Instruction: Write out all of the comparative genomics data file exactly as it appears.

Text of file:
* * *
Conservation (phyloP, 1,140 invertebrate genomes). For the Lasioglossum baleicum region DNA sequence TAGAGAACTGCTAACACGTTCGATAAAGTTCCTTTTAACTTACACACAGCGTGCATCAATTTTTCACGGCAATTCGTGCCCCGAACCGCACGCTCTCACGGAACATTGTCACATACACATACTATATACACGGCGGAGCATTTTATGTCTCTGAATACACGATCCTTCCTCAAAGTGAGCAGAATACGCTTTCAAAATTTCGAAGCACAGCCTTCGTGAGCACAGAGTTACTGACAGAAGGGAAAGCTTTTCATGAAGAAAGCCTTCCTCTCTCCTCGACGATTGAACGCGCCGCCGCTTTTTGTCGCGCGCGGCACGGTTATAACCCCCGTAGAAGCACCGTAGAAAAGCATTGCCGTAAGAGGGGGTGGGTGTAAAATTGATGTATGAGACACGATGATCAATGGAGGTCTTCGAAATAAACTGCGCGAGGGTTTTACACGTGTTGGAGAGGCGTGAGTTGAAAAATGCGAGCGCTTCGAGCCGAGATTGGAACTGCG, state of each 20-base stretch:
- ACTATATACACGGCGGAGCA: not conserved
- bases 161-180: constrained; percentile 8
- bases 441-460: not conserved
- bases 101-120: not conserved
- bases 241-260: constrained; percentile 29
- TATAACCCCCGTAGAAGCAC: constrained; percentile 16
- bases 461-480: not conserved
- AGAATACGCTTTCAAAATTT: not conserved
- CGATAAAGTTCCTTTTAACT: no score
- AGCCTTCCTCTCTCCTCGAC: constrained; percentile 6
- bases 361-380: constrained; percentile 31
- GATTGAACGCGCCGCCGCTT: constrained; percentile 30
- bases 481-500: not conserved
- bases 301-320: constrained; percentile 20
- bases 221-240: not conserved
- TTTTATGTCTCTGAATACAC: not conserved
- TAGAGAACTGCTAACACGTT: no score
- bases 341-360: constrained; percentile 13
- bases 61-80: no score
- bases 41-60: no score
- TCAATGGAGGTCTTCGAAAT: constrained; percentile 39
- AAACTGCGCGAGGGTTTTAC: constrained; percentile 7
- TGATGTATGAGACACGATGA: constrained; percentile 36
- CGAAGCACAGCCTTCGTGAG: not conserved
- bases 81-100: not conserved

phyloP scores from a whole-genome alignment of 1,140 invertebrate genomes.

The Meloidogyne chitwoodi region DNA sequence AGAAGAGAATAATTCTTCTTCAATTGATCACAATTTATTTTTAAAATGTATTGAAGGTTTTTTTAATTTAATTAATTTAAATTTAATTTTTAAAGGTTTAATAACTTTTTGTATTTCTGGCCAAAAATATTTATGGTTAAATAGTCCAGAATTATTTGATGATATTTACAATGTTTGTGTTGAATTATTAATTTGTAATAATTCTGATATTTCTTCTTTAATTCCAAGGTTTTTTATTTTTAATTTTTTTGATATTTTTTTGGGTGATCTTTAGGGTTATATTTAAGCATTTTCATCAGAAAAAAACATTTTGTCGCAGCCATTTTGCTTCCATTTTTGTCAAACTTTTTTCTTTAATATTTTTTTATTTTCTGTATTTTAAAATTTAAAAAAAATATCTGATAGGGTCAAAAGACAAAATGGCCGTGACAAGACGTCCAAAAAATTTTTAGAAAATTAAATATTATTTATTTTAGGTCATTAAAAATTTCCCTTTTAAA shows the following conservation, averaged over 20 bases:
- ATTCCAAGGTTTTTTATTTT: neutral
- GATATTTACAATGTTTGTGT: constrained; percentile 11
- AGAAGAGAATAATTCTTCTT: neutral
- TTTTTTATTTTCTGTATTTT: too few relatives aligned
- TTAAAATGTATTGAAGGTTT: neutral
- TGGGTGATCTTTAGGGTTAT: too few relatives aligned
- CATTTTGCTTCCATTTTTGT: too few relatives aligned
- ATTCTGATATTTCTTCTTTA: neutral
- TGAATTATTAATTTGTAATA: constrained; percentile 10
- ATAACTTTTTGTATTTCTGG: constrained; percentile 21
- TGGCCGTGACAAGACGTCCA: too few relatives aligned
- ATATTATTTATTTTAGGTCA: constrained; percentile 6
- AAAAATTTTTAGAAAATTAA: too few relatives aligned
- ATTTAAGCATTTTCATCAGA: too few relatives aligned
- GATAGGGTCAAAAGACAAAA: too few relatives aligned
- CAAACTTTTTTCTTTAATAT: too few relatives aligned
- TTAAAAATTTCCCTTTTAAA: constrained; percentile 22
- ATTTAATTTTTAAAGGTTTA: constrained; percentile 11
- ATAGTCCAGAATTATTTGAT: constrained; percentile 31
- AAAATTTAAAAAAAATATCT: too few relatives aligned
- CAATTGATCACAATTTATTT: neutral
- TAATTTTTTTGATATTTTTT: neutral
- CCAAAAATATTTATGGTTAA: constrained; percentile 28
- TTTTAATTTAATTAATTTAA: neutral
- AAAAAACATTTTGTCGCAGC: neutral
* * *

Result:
Conservation (phyloP, 1,140 invertebrate genomes). For the Lasioglossum baleicum region DNA sequence TAGAGAACTGCTAACACGTTCGATAAAGTTCCTTTTAACTTACACACAGCGTGCATCAATTTTTCACGGCAATTCGTGCCCCGAACCGCACGCTCTCACGGAACATTGTCACATACACATACTATATACACGGCGGAGCATTTTATGTCTCTGAATACACGATCCTTCCTCAAAGTGAGCAGAATACGCTTTCAAAATTTCGAAGCACAGCCTTCGTGAGCACAGAGTTACTGACAGAAGGGAAAGCTTTTCATGAAGAAAGCCTTCCTCTCTCCTCGACGATTGAACGCGCCGCCGCTTTTTGTCGCGCGCGGCACGGTTATAACCCCCGTAGAAGCACCGTAGAAAAGCATTGCCGTAAGAGGGGGTGGGTGTAAAATTGATGTATGAGACACGATGATCAATGGAGGTCTTCGAAATAAACTGCGCGAGGGTTTTACACGTGTTGGAGAGGCGTGAGTTGAAAAATGCGAGCGCTTCGAGCCGAGATTGGAACTGCG, state of each 20-base stretch:
- ACTATATACACGGCGGAGCA: not conserved
- bases 161-180: constrained; percentile 8
- bases 441-460: not conserved
- bases 101-120: not conserved
- bases 241-260: constrained; percentile 29
- TATAACCCCCGTAGAAGCAC: constrained; percentile 16
- bases 461-480: not conserved
- AGAATACGCTTTCAAAATTT: not conserved
- CGATAAAGTTCCTTTTAACT: no score
- AGCCTTCCTCTCTCCTCGAC: constrained; percentile 6
- bases 361-380: constrained; percentile 31
- GATTGAACGCGCCGCCGCTT: constrained; percentile 30
- bases 481-500: not conserved
- bases 301-320: constrained; percentile 20
- bases 221-240: not conserved
- TTTTATGTCTCTGAATACAC: not conserved
- TAGAGAACTGCTAACACGTT: no score
- bases 341-360: constrained; percentile 13
- bases 61-80: no score
- bases 41-60: no score
- TCAATGGAGGTCTTCGAAAT: constrained; percentile 39
- AAACTGCGCGAGGGTTTTAC: constrained; percentile 7
- TGATGTATGAGACACGATGA: constrained; percentile 36
- CGAAGCACAGCCTTCGTGAG: not conserved
- bases 81-100: not conserved

phyloP scores from a whole-genome alignment of 1,140 invertebrate genomes.

The Meloidogyne chitwoodi region DNA sequence AGAAGAGAATAATTCTTCTTCAATTGATCACAATTTATTTTTAAAATGTATTGAAGGTTTTTTTAATTTAATTAATTTAAATTTAATTTTTAAAGGTTTAATAACTTTTTGTATTTCTGGCCAAAAATATTTATGGTTAAATAGTCCAGAATTATTTGATGATATTTACAATGTTTGTGTTGAATTATTAATTTGTAATAATTCTGATATTTCTTCTTTAATTCCAAGGTTTTTTATTTTTAATTTTTTTGATATTTTTTTGGGTGATCTTTAGGGTTATATTTAAGCATTTTCATCAGAAAAAAACATTTTGTCGCAGCCATTTTGCTTCCATTTTTGTCAAACTTTTTTCTTTAATATTTTTTTATTTTCTGTATTTTAAAATTTAAAAAAAATATCTGATAGGGTCAAAAGACAAAATGGCCGTGACAAGACGTCCAAAAAATTTTTAGAAAATTAAATATTATTTATTTTAGGTCATTAAAAATTTCCCTTTTAAA shows the following conservation, averaged over 20 bases:
- ATTCCAAGGTTTTTTATTTT: neutral
- GATATTTACAATGTTTGTGT: constrained; percentile 11
- AGAAGAGAATAATTCTTCTT: neutral
- TTTTTTATTTTCTGTATTTT: too few relatives aligned
- TTAAAATGTATTGAAGGTTT: neutral
- TGGGTGATCTTTAGGGTTAT: too few relatives aligned
- CATTTTGCTTCCATTTTTGT: too few relatives aligned
- ATTCTGATATTTCTTCTTTA: neutral
- TGAATTATTAATTTGTAATA: constrained; percentile 10
- ATAACTTTTTGTATTTCTGG: constrained; percentile 21
- TGGCCGTGACAAGACGTCCA: too few relatives aligned
- ATATTATTTATTTTAGGTCA: constrained; percentile 6
- AAAAATTTTTAGAAAATTAA: too few relatives aligned
- ATTTAAGCATTTTCATCAGA: too few relatives aligned
- GATAGGGTCAAAAGACAAAA: too few relatives aligned
- CAAACTTTTTTCTTTAATAT: too few relatives aligned
- TTAAAAATTTCCCTTTTAAA: constrained; percentile 22
- ATTTAATTTTTAAAGGTTTA: constrained; percentile 11
- ATAGTCCAGAATTATTTGAT: constrained; percentile 31
- AAAATTTAAAAAAAATATCT: too few relatives aligned
- CAATTGATCACAATTTATTT: neutral
- TAATTTTTTTGATATTTTTT: neutral
- CCAAAAATATTTATGGTTAA: constrained; percentile 28
- TTTTAATTTAATTAATTTAA: neutral
- AAAAAACATTTTGTCGCAGC: neutral